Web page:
My Investment Holdings page has been updated to reflect these three recent purchases. As a long-term investor, I sincerely hope that this bear market continues for years, as it allows me to purchase shares in strong companies at lower valuations than I had imagined possible.

Have you made any recent stock purchases or are you waiting for further market declines?

Friday, January 8, 2016

A Dividend Mentor?

The Oxford Dictionary defines mentor as “an experienced and trusted adviser”. If you have ever benefited from the wisdom and guidance of a mentor in your career or personal life, you can attest to how helpful and valuable they can be. Calling on a trusted adviser to guide you through experiences that you lack can lead to great successes. With Canada experiencing our first bear market since 2008, I wondered if there is a dividend mentor to help guide us through the challenging market conditions.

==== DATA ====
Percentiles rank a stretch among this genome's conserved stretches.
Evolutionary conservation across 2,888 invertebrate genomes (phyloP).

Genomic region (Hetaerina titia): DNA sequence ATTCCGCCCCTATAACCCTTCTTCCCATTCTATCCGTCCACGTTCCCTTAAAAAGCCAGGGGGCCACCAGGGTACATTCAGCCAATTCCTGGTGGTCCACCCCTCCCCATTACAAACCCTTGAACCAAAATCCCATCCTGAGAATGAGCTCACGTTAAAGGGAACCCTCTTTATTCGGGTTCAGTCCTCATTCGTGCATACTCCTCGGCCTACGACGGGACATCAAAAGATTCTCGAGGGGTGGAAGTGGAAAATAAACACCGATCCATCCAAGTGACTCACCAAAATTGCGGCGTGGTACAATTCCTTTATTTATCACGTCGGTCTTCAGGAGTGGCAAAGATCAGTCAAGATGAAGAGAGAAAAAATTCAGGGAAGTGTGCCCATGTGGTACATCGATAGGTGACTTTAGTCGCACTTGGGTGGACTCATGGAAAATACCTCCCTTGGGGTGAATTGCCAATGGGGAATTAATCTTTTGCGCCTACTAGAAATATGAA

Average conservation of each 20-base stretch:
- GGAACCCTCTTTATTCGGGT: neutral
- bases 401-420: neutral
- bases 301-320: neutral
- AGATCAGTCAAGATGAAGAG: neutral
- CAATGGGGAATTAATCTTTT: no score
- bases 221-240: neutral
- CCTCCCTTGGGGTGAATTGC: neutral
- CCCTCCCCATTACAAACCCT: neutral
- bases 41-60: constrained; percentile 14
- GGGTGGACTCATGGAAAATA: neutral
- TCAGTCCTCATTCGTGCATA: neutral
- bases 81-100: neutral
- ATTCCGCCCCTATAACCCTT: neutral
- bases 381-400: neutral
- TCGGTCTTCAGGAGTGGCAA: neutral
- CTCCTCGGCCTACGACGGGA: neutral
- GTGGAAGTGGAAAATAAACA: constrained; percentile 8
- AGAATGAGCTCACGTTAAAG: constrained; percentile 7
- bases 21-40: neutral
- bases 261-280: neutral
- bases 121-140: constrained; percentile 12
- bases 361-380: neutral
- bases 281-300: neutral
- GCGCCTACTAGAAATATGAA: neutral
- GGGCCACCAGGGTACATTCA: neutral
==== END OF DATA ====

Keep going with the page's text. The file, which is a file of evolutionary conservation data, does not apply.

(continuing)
The most often quoted investor in the dividend growth blogging community seems to be Warren Buffett. Although Mr. Buffett used the float from his portfolio of companies to create the biggest financial snowball of modern time, it’s hard to classify him as a dividend investor, yet alone a mentor. As exhibit A, I’d offer the fact that his company, Berkshire Hathaway, has never paid a dividend. Mr. Buffett has indicated that he has no plans to initiate a dividend as he feels reinvesting the profits will be in the best long-term interests of Berkshire's shareholders. As exhibit B, I’d offer Mr. Buffett’s advice that "A low-cost index fund is the most sensible equity investment for the great majority of investors".